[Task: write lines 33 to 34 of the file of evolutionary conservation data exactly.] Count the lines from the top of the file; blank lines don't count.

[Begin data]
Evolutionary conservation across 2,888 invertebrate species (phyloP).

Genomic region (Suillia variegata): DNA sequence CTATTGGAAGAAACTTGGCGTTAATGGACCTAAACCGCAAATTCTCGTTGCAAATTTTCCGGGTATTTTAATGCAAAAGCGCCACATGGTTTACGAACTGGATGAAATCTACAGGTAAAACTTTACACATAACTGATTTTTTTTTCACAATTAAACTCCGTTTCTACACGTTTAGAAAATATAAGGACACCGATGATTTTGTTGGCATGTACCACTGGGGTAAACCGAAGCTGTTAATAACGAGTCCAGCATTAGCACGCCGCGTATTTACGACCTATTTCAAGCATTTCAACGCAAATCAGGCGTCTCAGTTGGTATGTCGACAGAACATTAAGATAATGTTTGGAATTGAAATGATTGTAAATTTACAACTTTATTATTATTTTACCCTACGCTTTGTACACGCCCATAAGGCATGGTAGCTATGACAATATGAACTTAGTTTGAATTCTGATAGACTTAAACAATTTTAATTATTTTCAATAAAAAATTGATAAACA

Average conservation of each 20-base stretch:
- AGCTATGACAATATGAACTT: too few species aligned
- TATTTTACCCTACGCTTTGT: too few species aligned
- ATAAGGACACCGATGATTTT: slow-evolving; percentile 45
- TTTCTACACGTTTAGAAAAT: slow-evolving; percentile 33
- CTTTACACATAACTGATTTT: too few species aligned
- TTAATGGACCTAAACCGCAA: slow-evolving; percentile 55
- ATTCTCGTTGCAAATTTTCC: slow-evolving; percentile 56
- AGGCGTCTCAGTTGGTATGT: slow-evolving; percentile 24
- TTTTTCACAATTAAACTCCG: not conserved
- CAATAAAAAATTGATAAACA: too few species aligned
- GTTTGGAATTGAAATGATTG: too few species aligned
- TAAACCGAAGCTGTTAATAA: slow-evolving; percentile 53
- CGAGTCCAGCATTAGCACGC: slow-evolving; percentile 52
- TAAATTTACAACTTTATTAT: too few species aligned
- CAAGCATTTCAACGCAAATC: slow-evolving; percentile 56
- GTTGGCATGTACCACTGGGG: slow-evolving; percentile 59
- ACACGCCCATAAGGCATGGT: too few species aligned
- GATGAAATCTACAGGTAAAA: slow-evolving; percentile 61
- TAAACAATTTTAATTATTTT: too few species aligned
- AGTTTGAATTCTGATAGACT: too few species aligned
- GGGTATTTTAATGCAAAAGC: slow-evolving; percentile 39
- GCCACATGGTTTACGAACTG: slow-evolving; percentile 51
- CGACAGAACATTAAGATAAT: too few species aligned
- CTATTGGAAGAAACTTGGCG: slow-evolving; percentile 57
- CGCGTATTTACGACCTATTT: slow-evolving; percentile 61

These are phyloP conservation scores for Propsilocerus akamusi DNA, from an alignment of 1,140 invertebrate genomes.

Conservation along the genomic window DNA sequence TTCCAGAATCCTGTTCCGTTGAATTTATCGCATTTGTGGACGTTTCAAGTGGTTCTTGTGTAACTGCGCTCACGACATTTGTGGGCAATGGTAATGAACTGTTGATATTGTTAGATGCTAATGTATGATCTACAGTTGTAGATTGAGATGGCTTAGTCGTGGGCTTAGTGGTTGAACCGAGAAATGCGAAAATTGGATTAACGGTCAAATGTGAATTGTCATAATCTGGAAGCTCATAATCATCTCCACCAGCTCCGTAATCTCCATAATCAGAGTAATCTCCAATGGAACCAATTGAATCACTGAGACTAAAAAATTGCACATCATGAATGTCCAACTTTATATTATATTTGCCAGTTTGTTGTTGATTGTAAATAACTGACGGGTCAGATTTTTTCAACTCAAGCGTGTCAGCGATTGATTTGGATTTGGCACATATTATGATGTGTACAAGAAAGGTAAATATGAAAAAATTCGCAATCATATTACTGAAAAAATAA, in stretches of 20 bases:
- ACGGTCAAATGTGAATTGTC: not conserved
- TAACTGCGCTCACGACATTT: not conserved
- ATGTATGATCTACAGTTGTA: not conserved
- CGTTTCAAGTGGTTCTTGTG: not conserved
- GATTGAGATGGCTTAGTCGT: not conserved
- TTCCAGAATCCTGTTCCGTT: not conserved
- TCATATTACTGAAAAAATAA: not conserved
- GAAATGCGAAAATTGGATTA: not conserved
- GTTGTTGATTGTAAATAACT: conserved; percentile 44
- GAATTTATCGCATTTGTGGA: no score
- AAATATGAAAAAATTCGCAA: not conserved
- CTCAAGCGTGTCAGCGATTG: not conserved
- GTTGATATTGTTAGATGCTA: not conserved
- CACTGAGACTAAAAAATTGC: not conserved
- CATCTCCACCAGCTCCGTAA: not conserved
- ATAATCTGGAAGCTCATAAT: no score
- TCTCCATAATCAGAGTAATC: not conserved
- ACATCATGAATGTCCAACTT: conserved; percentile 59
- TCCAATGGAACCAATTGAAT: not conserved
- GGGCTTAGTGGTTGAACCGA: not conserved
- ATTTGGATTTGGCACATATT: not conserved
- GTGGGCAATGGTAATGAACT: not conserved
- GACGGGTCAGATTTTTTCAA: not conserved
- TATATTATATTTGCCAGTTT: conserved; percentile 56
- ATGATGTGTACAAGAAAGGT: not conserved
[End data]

- ATGTATGATCTACAGTTGTA: not conserved
- CGTTTCAAGTGGTTCTTGTG: not conserved